22 Oct 2009

Windsor Castle - British Queen's Weekend Home

After 8 years lived in the UK, I finally went to the Queen's favourite weekend home Windsor Castle, thanks to my parents' visit to Britain. Windsor is the oldest and largest occupied castle in the world and the Official Residence of The Queen with nearly 1000 years history. Winsor Castle is not in centre London. So many visitors missed the chance to see it. Buckingham Palace might be an easier way to get to know a bit about the royal life. In 1992, Windsor Castle suffered severe damage. So Buckingham Palace opened to the public to pay the great repairing cost for Windsor Castle.

Windsor Castle is full of living atmosphere as it is currently occupied. Instead, most other castles are just the memory of the history. But don't expect to see the Queen's bedroom. If you go to the castle, don't forget to pick up the audio commentary. It is in many foreign languages and free of charge.



Have a look at the flag above. It is the national flag which means the Queen is not at home. When she is there, it would be a different flag. 






St George's Chapel
 
The chapel has been the site of many royal funerals, and is presumed to be the place selected for the burial of Queen Elizabeth II upon her death. This is her mother's burial place too. She died in 2002 at the age of 101. So every Easter and some other days, the Queen always has some private time at the chaple.

You will get ideas about the most noble order of the Garter at St George's Chapel as well. it is the pinnacle of the honours system in the United Kingdom. Membership in the order is limited  no more than twenty-four members.

 Designer Street Light


The most safest cat. Like the squirrel in the White House garden.


One thing I feel pity for the Queen. Her home is not very far from Heathrow Airport. The planes pass by too often. :)


The 'Royal' Books


There are some other interesting things to see, including Queen Mary's Dolls House, Leonardo da Vinci's anatomical drawings from the Royal Library and some royal collections. The cameras are not allowed inside. So I am afraid you have to come by yourself.

Henry VIII Gate.  Castle tour ends here.


17 Oct 2009

Cross Stitch Cat Alphabet Chart





This is a really cute cat alphabet. It would be a nice gift for cat lovers. Also, it is a lovely birthday gift or Christmas gift tag with only single letter for initials. And it is not bad for fridge magnets.

10 Oct 2009

Cross Stitch Height Chart

          

Here we are! Finally, I finished my height chart for my daughter. I bought the kit when I was pregnant and started to work on it when my daughter was 2 months old. I thought I would have a lot of free time during the maternity leave. Actually, I was absolutely wrong. Being a new mum, I had too much to learn and also needed the naps to catch up sleep. So it took me 17 months to finish the chart. Now, my daughter is 19 months and 85cm(2.8feet/33.5inch).

The most difficult work was the backstitch. Too many backstitches to do and it was hard to do it in the evening, too dark.

Work in Progress. The small duck is missing now, must be 'hidden' by the little one somewhere in the house.


Some details




I will mark some heights every certain period, let's say every 6 months.




People are still working on height chart, come on!

3 Oct 2009

Cambridge Day Trip

It was a beautiful sunny day last Monday. We decided to go to Cambridge. After two hours driving, we were there. My parents like it immediately from the monent they saw the River Cam. Along the river, there are many rowing clubs and all the way long we saw people rowing. They look so beautiful and strong whatever they are men or women. One or some of them might take part in the Oxford & Cambridge race, even 2012 Olympics. Who knows?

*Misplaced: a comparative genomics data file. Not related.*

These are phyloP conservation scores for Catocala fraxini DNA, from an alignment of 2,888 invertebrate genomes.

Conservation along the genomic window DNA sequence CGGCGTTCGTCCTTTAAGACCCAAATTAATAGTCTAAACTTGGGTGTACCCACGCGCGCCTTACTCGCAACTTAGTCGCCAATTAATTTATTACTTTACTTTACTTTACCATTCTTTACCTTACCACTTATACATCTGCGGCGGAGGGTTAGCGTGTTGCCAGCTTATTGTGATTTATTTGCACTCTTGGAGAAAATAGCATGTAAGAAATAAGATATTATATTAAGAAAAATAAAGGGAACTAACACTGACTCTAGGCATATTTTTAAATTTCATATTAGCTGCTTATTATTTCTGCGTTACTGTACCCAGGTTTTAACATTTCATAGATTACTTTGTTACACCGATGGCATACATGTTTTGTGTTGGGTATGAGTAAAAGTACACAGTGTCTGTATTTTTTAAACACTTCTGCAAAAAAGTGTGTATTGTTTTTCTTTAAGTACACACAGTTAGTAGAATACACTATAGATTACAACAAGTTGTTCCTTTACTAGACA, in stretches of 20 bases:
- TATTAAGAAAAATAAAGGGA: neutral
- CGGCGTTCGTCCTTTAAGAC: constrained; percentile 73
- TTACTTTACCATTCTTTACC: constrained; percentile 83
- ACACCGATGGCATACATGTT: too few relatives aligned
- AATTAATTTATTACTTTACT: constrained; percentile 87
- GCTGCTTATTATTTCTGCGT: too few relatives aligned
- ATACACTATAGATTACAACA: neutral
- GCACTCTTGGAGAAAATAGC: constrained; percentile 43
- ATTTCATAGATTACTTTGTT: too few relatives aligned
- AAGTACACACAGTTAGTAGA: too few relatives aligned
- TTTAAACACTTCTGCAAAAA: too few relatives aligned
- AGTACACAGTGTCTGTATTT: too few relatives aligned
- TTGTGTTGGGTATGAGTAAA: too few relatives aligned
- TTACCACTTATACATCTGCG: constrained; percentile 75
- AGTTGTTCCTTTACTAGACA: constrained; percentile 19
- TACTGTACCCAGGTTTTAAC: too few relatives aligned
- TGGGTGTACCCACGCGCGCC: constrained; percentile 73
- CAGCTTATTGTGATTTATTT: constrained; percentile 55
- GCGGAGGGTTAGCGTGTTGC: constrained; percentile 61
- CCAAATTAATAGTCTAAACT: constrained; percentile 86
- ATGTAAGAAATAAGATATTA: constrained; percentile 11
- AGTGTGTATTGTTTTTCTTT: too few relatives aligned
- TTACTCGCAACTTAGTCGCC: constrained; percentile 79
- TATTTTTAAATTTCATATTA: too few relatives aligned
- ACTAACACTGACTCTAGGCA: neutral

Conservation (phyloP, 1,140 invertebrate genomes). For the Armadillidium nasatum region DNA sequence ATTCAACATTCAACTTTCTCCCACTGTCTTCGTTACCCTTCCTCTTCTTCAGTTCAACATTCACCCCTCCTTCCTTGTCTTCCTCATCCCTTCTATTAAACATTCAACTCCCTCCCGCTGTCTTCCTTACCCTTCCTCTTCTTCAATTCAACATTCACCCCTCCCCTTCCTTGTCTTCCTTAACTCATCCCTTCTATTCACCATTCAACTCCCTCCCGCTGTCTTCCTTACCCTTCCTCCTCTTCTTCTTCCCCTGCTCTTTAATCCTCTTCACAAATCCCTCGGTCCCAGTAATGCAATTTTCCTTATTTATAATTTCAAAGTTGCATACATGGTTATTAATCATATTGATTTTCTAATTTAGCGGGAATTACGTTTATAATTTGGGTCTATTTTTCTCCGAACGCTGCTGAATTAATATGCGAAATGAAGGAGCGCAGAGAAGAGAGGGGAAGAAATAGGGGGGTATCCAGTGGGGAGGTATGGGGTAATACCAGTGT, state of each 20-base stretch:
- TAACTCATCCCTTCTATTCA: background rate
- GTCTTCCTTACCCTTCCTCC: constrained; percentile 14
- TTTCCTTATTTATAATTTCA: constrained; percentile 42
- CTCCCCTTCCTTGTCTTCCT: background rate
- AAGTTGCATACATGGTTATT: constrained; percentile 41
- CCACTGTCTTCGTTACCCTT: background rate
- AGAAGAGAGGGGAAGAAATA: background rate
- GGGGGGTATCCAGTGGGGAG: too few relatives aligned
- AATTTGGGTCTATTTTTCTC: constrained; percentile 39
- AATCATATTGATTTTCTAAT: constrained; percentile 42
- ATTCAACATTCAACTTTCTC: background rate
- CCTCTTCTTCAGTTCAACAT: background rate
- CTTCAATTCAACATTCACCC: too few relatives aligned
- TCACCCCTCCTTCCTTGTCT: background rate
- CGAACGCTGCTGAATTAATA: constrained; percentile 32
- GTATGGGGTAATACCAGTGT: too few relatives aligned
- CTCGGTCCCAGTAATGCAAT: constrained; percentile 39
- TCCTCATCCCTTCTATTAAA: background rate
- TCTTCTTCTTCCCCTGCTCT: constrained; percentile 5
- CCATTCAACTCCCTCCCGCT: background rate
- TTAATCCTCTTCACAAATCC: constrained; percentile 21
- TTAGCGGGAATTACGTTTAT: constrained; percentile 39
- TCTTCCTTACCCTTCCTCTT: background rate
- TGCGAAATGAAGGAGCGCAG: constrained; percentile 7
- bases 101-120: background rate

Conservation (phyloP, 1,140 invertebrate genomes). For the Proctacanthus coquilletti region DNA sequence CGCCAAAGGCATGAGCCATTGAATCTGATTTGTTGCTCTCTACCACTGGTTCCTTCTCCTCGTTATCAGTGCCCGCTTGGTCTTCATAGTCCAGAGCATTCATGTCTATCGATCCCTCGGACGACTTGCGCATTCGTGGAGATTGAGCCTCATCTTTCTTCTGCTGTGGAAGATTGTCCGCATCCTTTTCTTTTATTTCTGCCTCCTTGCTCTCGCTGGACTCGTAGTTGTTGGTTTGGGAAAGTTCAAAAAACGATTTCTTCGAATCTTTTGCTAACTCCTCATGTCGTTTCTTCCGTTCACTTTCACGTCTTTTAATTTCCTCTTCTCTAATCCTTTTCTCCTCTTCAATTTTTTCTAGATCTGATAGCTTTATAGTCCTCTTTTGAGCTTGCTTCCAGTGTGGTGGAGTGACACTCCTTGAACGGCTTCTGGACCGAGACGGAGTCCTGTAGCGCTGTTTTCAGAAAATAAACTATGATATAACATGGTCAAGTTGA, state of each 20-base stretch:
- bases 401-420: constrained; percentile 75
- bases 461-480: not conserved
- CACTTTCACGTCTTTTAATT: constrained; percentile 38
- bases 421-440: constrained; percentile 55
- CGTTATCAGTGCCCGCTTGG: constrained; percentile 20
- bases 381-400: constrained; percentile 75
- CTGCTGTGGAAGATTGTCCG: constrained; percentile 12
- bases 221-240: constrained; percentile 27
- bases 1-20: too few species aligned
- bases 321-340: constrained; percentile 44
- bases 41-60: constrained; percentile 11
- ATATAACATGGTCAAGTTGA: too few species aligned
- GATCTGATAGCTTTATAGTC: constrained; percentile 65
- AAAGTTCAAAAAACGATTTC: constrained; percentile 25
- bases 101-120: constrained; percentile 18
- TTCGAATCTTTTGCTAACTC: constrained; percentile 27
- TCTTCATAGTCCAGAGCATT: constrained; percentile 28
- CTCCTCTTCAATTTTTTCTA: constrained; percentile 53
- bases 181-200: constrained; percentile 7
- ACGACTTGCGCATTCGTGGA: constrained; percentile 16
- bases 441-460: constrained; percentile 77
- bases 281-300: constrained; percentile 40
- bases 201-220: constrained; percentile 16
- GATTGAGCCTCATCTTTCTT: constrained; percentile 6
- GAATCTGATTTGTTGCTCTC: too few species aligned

Here are some pictures of Cambridge. Let's start with the symbol of Cambridge: King's College.


This is year is Cambridge University 800 years anniversary. How old is the apple tree below? What did it experience in the history? Is Newton's apple tree? Of course not.A descendant of the original tree can be seen growing outside the main gate of Trinity College, Cambridge, below the room Newton lived in when he studied there.

http://en.wikipedia.org/wiki/Isaac_Newton

I saw this apple tree 6 years ago when I firstly came to Cambridge. I feel it did not change at all. Only people changed. Six years ago I was there with my friends. All of us were still the university students. Now, I came here with my daughter and my parents. I can not imagine how it will be when my daughter comes here by herself. Will she still see the apple tree? I think so and hope so.


Punting along the River Cam is wonderful experience. I did this last time. You can see 8 colleges and 9 bridges with the tour. This time we missed the Bridge Of Sighs at St. John's college as we can not see it from the street.



Below is Mathematical Bridge at Queens' College. The earlier version of bridge had iron pins or screws at the joints, driven in from the outer elevation. It is said that the bridge was originally built without nails.


The finest avenue of trees in Cambridge at Jesus Green:

Here is the house at Bridge Street. Stratford-upon-Avon is famous for this style of buildings.


There are some famous churches in Cambridge. Here is one of them - round church (Holy Sepulcher).

There are some special shops in Cambridge where you find nice things, like this

And I like this postcard.


Six years past, I only reconized one thing has changed - Grasshopper Clock. It was officially unveiled to the public last September. 

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